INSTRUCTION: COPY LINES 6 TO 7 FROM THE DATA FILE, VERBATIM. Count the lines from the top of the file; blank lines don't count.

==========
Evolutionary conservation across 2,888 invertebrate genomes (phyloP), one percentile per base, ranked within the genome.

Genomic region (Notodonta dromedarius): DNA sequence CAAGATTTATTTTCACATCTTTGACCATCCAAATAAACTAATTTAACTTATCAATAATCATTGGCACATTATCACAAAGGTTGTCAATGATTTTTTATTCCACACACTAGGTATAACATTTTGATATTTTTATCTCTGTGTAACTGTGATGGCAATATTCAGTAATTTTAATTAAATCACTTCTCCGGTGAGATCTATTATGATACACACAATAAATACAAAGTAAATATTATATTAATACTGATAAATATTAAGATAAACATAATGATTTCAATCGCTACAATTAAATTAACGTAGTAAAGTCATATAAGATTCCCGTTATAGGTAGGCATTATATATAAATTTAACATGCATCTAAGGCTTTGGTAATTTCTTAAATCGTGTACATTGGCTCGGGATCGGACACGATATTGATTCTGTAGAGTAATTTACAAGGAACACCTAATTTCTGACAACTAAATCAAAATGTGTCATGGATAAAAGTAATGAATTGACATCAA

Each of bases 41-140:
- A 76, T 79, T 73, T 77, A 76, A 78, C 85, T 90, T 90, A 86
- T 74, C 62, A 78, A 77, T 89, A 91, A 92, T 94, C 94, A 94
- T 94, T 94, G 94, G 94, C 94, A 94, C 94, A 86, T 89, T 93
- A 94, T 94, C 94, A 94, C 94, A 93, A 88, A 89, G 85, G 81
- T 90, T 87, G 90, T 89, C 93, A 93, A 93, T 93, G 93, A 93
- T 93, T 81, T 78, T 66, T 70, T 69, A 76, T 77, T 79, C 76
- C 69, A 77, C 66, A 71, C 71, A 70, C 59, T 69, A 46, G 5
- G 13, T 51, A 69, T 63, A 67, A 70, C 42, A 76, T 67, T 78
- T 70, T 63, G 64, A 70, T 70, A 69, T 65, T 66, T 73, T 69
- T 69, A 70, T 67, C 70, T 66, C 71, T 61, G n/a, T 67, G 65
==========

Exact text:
- T 94, T 94, G 94, G 94, C 94, A 94, C 94, A 86, T 89, T 93
- A 94, T 94, C 94, A 94, C 94, A 93, A 88, A 89, G 85, G 81